The Bundestag has ensured that Brits in Germany can still apply for citizenship even after Brexit. But opposition politicians warn that customs officials are not ready for the impending bureaucratic nightmare.
On Thursday, the German parliament passed a new law in preparation for Britain's impending withdrawal from the European Union. The Brexit transition legislation was passed unanimously by almost all political parties in the Bundestag — only the far-right Alternative for Germany (AfD) voted against the plan.
The law, which would come into force when Britain formally leaves the EU and the so-called transitional phase begins, is supposed to create clarity for people likely to be affected by Brexit, especially British nationals living in Germany and Germans living in the UK.
Perhaps most relevant for the almost 120,000 British people registered in Germany, the measure means that UK citizens would still be able to apply for citizenship during the transitional phase, which is expected to last until the end of 2020, with the date of their applications taken into special consideration. After that, however, the obstacles to becoming German will be significantly greater.
Authorities have recorded a massive increase in the number of British people keen to take German citizenship since the 2016 Brexit referendum.
Similarly, Germans who hope to gain British citizenship would not be forced to give up their nationality if they submit their applications before the end of the transitional phase. In most cases, German law does not allow dual citizenship for people from countries outside of the European Union.
Opening the Bundestag's hourlong debate, German Foreign Minister Heiko Maas said the government was "intensifying its plans for the case of an unregulated Brexit," though he expressed his hope that an orderly Brexit could still be achieved despite the political chaos in London following the defeat in Parliament of Theresa May's proposed deal.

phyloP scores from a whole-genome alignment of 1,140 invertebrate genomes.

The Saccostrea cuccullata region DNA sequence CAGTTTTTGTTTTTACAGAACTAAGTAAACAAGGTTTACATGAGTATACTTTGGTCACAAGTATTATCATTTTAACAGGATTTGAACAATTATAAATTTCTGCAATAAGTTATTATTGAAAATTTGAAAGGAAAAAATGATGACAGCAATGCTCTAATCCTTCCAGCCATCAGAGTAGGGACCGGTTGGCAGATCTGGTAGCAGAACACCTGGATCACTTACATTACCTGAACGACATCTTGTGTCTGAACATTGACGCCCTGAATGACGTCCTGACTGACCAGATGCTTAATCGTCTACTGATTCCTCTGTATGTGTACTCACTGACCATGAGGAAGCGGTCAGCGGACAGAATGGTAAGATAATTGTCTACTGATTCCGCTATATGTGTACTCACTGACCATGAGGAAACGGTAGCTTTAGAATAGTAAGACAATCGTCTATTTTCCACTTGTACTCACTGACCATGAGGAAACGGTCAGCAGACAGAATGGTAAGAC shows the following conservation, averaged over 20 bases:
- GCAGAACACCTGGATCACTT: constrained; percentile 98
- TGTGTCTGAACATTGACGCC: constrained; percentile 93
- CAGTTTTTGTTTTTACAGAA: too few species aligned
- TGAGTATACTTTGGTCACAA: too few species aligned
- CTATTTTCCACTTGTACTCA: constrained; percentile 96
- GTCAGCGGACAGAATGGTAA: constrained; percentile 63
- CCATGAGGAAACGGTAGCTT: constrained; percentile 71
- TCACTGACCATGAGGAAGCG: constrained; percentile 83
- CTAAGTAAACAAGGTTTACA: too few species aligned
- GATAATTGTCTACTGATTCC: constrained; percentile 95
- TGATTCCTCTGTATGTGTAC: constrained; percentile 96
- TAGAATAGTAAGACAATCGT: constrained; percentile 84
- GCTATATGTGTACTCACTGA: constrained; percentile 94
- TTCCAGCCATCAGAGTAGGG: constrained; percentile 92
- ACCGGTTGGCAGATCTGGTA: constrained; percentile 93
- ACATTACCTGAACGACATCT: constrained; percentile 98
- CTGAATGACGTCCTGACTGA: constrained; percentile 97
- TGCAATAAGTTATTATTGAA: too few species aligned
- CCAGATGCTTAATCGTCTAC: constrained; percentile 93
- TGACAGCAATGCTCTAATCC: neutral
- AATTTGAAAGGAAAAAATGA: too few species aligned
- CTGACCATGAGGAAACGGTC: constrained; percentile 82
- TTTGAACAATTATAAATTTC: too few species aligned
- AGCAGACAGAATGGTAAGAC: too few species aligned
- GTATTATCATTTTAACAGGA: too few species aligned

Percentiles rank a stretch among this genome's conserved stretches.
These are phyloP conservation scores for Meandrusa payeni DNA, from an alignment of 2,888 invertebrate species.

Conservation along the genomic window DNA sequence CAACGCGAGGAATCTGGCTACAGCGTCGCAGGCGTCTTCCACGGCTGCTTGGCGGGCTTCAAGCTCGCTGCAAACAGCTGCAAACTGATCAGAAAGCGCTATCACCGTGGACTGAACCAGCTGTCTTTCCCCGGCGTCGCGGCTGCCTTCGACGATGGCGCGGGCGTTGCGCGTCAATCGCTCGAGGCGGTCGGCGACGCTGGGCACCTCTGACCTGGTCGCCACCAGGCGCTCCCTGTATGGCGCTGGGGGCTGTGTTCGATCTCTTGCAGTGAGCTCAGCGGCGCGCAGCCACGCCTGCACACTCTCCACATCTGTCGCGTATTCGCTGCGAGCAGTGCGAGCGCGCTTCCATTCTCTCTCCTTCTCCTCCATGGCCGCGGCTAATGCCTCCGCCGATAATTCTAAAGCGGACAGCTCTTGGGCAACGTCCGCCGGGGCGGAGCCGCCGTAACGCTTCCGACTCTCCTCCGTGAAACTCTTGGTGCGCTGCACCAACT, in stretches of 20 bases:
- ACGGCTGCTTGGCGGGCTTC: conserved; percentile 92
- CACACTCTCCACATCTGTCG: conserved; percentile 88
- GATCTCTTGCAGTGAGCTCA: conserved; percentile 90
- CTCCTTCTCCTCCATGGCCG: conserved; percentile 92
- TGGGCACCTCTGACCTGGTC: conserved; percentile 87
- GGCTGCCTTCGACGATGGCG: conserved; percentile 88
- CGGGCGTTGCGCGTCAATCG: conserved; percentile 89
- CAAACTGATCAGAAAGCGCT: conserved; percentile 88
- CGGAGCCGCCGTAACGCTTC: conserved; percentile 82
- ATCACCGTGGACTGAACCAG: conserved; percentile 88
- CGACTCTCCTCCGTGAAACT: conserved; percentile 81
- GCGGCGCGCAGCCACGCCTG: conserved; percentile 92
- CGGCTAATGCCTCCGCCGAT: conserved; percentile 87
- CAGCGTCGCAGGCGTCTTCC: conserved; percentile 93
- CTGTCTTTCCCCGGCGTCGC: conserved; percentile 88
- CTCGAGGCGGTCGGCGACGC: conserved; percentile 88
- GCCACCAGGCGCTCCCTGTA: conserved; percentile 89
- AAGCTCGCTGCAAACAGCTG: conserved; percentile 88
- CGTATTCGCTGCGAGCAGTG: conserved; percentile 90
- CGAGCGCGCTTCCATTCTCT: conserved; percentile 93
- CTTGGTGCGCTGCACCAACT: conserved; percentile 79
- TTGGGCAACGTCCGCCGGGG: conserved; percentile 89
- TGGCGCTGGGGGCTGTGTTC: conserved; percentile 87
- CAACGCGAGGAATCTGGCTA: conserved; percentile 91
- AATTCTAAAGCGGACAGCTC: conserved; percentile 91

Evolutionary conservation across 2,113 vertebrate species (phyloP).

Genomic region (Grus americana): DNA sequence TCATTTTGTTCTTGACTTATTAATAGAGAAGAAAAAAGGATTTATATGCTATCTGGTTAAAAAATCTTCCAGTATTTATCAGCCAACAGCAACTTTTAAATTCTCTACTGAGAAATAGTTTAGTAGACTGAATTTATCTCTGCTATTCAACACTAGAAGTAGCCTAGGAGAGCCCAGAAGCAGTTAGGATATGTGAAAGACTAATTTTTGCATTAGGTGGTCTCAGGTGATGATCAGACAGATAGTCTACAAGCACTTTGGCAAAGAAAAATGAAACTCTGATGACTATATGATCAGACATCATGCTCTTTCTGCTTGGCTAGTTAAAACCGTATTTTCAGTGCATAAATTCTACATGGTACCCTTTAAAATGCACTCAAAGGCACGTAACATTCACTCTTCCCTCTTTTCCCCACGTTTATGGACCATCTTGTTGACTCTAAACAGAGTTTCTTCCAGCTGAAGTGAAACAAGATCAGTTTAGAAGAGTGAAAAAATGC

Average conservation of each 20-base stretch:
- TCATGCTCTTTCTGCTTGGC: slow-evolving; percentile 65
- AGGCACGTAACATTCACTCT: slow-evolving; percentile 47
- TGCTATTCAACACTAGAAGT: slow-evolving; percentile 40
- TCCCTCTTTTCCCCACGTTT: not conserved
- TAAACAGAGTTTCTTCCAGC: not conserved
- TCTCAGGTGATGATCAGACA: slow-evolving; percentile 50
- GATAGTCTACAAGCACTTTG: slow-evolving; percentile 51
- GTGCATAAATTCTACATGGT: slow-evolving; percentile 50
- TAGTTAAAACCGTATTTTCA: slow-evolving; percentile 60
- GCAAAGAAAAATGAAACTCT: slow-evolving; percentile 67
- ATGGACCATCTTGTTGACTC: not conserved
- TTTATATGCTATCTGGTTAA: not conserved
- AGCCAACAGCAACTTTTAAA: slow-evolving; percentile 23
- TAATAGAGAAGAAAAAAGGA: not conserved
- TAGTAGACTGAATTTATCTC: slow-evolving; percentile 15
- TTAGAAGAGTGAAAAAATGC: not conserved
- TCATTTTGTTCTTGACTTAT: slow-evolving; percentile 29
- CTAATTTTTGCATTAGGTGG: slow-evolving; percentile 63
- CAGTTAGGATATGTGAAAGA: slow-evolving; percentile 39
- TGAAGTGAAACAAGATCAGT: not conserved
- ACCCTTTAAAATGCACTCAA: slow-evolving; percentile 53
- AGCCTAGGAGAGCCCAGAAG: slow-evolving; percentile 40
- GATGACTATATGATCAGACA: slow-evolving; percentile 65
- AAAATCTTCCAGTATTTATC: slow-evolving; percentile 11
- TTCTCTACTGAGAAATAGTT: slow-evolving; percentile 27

"We will do everything in the next days and weeks to bring about Britain's exit, not without a deal, but with a deal," Maas said, adding that further negotiations remain possible. Nor did he rule out an extension of the March 29 deadline for Brexit.
Maas added a metaphor that was repeated by many speakers in the hour of debate that followed: "The time for games is over — the ball is in Britain's court."
Several German lawmakers used the debate to criticize the European Union's handling of the negotiations. Both the AfD's Martin Hebner and the Left party's Dieter Dehm accused the European Union of making an example of the UK to discourage other member states from leaving. Dehm called for new negotiations and for more flexibility from Brussels. The AfD's Harald Weyel even suggested that the European Union's long-term strategy was to do away with nation-states altogether.
Hard Brexit ever more likely
Franziska Brantner, the Greens' spokeswoman for Europe policy, said the bloc must remain open to suggestions from Britain that could keep the country in the EU Customs Union, but added that any proposals that might disadvantage citizens of member states or their businesses in the UK should be dismissed.
Planning for Brexit
Germany's government has already begun preparing for the transitional phase, publishing information in English on its websites that covers tax laws, the residency status of British citizens, transporting goods in and out of the United Kingdom, educational grants, and travel.
As things stand, the United Kingdom will acquire the status of a "third country" in Germany on March 30, which will have major bureaucratic repercussions in a number of areas that, according to the Free Democrats (FDP), the government is not properly prepared for.
"A potential hard Brexit will cause the customs procedures to stutter even more and increase the waiting times," the FDP's Sandra Weeser told the Bundestag on Thursday.
Weeser called on Germany's government to recruit more officials to help the owners of small to medium-sized business and improve the IT infrastructure of the customs offices. In response, the governing parties, Angela Merkel's Christian Democrats and the Social Democrats, both insisted in response that the issues were already being addressed.